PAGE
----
What you need to know about the coronavirus and how it spreads

Dr. Todd Ellerin, chief of Infectious Diseases at South Shore Hospital, who is responsible for deciding which patients at the hospital are tested for coronavirus.
3:52 | 02/13/20

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Transcript for What you need to know about the coronavirus and how it spreads
For more contacts on the virus let's go now to an expert doctor Todd Halloran he is chief of infectious diseases and South Shore up health and Massachusetts. And is responsible for deciding which patients the hospital are tested for corona virus so first off doctor thanks so much for joining us tonight. Figure it what kind of symptoms are you looking for specifically. So with this Kobe at nineteen the symptoms are very similar to the flows are you looking for fever is a cost. Possibly shortness of breath aches very very very flu like. And we've heard a lot of different reports on how the virus is spread. Including somebody who said that you can even get it from plumbing so is that truly daunting can you give us a sense of how the virus does in fact spread. Brokers to remember. Corona viruses or something we've been dealing with for a long time there are responsible for the majority of common colts so those are the typical symptoms this of course is a novel path the John. And remember it. We think that. Person to person transmission in close contact is generally how this is spread. Now can this be spread through pipes it's still too early to say I think we have to remember it when we're. Wherever this was. There's likely other people that may have the virus that could've been a comment contact there may be other explanations so we don't know yet. But it that remains to be seen. And what exactly can you tells about the pathology of the disease in and how it first originated. Well we don't know the exact origins but corona viruses often come from certain mammals like bats and again. There may be an intermediate animal that. But was infected before it made the jump from animal to human. You know this this animal to human transmission was common for SARS. It occurred firm for mayors. Which was in the Middle East recently and that may be the case with this Corbett nineteen but again the organs are still obscure. And the CDC has screened more than 30000 passengers at the eleven airports designated to taken flights from China. So what kind of concern should international travelers have. Well I still think it's important to remember. This is still a tale of two epidemics we won going on right now and Wuhan. OK but we have one right now in the United States and that's influenza. They're over 22 million people that have been infected over 200000 hospitalizations. In over 121000 deaths. So right now. Even in international travelers if you have a flu like illness is much more likely to be run of the mill influenza that we're used to. As opposed to Covert nineteen. With that sad. This is a serious pathogens we want to make short doesn't spread around the globe we have to make short doesn't become pandemic. And in doing so we have to take basic infection control procedures. Like early identification. Isolation. And then contact tracing and perhaps quarantined when we think that's necessary and that's what we'll stop this from becoming a pandemic. And we talked okay. And the other day who actually had tested positive for the virus and she said that she's experience much worse colds. Credit so how bad is it went as it were doesn't just depend on. Somebody's come through somebody system in the how. Much of may be compromised. By. Think again the symptoms can be very bull most patients do not have severe disease for most people people it's more like a cold. Or mild flu like illness but for the for the more severe patients you can get a very severe pneumonia picture require intensive care unit. And obviously at times as can be fatal. All right doctor Todd Eller in chief of infectious diseases in South Shore hospital thanks so much for joining us tonight doctor.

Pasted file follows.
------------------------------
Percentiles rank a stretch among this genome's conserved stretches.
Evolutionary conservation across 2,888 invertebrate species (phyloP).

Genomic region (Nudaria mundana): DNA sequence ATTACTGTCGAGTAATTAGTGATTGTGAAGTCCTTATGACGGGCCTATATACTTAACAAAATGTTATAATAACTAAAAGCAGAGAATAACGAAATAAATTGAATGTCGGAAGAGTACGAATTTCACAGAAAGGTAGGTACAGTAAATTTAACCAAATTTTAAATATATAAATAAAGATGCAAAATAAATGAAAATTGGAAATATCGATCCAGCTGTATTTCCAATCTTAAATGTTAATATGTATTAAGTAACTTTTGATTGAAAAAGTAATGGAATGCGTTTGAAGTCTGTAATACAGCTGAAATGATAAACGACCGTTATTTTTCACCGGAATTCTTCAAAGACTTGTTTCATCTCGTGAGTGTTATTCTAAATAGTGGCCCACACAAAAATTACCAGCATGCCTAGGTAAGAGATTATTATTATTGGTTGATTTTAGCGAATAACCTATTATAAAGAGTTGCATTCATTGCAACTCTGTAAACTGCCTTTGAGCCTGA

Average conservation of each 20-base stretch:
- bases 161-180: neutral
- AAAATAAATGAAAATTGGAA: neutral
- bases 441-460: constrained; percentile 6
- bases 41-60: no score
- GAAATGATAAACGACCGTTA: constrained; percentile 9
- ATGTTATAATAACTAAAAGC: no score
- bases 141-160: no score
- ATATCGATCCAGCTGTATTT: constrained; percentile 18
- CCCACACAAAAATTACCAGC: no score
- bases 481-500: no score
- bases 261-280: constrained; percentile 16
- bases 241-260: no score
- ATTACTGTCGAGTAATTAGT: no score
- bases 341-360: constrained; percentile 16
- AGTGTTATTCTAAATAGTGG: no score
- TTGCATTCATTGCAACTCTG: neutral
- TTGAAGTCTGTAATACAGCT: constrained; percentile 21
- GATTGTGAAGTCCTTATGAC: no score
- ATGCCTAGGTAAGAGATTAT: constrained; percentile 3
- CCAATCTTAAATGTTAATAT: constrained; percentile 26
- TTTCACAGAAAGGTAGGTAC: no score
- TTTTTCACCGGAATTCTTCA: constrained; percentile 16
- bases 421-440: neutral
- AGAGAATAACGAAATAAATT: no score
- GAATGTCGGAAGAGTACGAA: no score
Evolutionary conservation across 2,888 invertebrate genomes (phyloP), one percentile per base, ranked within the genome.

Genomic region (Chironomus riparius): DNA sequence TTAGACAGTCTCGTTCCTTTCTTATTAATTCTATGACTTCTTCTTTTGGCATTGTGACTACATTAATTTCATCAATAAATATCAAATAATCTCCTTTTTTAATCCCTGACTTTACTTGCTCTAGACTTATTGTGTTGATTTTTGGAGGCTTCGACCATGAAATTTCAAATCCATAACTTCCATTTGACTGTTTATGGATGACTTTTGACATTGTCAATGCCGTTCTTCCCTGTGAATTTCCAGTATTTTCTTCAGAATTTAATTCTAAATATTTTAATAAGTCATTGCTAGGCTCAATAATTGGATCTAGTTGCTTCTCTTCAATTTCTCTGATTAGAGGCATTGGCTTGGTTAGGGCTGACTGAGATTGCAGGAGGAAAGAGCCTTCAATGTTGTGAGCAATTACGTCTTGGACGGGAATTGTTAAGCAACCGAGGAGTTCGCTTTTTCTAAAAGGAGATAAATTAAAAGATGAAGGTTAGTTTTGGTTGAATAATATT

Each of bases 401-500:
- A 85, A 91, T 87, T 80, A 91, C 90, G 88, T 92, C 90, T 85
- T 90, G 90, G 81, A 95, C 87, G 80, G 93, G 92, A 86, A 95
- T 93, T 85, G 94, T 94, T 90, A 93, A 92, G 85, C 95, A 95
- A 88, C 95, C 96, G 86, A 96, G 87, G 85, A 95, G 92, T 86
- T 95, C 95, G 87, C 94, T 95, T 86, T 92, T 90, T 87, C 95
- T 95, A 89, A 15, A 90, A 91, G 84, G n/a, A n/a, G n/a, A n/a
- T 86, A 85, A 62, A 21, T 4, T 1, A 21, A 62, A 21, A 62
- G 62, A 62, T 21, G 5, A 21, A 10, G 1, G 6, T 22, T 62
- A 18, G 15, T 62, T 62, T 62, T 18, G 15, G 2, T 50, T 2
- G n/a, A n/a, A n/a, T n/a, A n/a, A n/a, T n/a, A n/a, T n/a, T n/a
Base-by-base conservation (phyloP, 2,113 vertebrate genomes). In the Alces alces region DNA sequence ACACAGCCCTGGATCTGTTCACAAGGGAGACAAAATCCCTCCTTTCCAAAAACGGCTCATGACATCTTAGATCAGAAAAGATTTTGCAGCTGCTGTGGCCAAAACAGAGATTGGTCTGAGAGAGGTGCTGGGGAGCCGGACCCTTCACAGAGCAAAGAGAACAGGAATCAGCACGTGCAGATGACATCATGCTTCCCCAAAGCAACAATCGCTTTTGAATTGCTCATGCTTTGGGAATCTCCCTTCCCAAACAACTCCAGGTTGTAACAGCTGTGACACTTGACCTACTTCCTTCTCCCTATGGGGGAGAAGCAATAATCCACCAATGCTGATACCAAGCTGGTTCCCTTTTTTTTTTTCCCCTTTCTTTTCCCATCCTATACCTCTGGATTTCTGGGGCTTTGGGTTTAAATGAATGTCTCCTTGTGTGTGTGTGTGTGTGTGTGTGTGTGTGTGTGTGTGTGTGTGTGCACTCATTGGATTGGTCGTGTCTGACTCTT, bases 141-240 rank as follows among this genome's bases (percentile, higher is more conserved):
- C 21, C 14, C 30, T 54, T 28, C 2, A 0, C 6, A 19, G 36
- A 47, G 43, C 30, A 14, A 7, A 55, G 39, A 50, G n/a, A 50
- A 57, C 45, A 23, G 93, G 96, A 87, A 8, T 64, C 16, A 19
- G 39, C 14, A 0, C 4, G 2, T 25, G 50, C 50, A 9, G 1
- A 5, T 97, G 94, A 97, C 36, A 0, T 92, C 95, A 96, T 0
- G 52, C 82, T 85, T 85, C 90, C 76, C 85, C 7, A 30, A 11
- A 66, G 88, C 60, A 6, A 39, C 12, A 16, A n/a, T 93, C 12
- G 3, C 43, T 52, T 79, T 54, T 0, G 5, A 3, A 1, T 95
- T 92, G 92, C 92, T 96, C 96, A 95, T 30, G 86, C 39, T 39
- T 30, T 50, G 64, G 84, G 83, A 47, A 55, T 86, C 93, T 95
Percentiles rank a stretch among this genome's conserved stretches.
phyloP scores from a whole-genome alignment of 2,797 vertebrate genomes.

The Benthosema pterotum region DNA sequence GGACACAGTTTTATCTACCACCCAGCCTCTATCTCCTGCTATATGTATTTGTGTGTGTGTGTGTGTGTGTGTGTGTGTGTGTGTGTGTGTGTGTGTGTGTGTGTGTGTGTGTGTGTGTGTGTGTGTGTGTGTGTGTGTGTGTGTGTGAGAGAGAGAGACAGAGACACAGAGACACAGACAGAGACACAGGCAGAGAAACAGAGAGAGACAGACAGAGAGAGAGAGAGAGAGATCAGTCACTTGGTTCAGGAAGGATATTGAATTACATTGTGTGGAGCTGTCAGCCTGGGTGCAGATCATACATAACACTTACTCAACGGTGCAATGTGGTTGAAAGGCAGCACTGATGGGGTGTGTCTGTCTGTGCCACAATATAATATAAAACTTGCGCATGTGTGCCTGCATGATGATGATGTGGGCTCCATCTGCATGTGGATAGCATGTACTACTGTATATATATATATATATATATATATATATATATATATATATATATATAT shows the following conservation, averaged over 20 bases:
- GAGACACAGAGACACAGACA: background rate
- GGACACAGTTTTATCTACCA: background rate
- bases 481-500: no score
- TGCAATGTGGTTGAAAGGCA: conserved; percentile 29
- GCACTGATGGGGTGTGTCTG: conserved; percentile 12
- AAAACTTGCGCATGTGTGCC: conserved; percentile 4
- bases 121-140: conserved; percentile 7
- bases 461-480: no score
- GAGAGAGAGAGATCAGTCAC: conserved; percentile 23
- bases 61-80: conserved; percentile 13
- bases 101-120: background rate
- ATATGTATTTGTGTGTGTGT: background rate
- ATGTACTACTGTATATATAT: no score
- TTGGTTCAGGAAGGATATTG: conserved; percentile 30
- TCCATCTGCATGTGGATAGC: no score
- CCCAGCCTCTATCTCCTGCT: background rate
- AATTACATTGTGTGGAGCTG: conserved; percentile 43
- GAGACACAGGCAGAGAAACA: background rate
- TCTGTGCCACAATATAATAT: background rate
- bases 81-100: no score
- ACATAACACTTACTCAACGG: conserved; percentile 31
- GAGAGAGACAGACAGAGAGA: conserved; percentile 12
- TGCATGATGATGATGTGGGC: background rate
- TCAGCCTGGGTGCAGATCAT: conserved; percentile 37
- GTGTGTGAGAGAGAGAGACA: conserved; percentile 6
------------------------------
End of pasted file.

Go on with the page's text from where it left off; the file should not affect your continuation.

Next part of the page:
This transcript has been automatically generated and may not be 100% accurate.

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